Foreclosure Proceedings: Does the Fair Debt Collection Practices Act Apply?

The intent of the Fair Debt Collection Practices Act (“FDCPA”), enacted in 1978, is to protect consumers from unfair or abusive debt collection tactics. The Act sets forth clear standards which debt collectors must follow and establishes rights of the consumer with regard to these communications and procedures. However, as recently determined by the US Court of Appeals for the Ninth Circuit, the FDCPA does not apply to foreclosure proceedings.

In Barnes vs Routh Crabtree Olsen P.C., the borrower filed a complaint in federal court alleging that the mortgage loan owner, loan servicer, and attorneys violated the FDCPA by failing to make required disclosures and then proceeding with illegal foreclosure actions. The court ruled in the loan owner’s favor, and that ruling was later upheld in appeal.

The decision came down to definitions of “debt collection” and “debt collector.” The Ninth Circuit noted, “[t]he crux of the parties’ dispute is whether the defendants’ pursuit of judicial foreclosure was a form of debt collection.” It then explained that the FDCPA’s definition of “debt” boiled down to “a consumer’s obligation to ‘pay money.’”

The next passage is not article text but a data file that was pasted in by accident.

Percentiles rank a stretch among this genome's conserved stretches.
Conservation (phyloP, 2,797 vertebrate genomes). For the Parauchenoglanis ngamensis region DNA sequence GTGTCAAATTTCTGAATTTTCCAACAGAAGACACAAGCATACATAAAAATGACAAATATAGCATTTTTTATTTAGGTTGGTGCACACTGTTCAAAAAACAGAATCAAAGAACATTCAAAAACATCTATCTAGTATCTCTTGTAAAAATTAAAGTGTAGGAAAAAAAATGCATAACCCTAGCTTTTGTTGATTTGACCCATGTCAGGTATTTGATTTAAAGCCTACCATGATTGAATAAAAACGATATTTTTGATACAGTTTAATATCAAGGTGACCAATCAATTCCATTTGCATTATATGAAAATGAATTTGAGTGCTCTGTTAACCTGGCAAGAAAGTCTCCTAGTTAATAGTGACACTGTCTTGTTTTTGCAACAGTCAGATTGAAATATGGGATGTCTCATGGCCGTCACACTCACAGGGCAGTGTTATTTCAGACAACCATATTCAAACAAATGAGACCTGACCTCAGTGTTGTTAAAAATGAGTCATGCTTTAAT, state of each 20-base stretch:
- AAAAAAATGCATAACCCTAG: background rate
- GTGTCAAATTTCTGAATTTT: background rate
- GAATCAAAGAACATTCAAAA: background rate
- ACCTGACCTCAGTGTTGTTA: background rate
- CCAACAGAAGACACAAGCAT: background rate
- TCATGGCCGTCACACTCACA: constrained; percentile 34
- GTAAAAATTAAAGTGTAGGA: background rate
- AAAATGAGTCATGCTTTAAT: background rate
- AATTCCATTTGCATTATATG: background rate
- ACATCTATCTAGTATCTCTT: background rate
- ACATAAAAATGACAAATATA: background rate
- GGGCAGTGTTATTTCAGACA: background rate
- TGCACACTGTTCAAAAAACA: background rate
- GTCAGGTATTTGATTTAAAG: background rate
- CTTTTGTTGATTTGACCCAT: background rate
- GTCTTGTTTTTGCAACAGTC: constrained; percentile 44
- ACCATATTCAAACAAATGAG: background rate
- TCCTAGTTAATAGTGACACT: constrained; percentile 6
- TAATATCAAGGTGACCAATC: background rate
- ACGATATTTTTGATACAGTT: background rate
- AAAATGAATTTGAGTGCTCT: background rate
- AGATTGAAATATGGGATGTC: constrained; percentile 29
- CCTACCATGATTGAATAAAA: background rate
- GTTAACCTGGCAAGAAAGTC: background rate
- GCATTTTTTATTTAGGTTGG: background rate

With regard to the definition of a “debt collector,” the Court found that “since the FDCPA defines ‘debt collector’ as someone ‘who regularly collects or attempts to collect … debts owed or due or asserted to be owed or due another[,] … an entity that collects a debt owed itself—even a debt acquired after default—does not qualify under this definition.”

As the Court reminds us, the FDCPA is designed to regulate those whose principal business is debt collection with regard to money owed by a consumer to a third party. By contrast, the enforcement of a security interest – such as a mortgage – does not qualify as an attempt to collect money from a debtor.

The borrower argued that the loan owner “crossed the line into debt collection by including in its foreclosure complaint a request for a money award.” However, the Court rejected that reasoning, saying that the request “served simply to identify the amount of the debt secured by the property, which authorized a sheriff’s sale to discharge that liability in the same manner as for a typical judgment debtor.”

In conclusion, the Court affirmed that “[a] judicial foreclosure proceeding is not a form of debt collection when the proceeding does not include a request for a deficiency judgment or some other effort to recover the remaining debt.”

For more information on foreclosure proceedings, contact the real estate attorneys at Larson & Solecki LLP.

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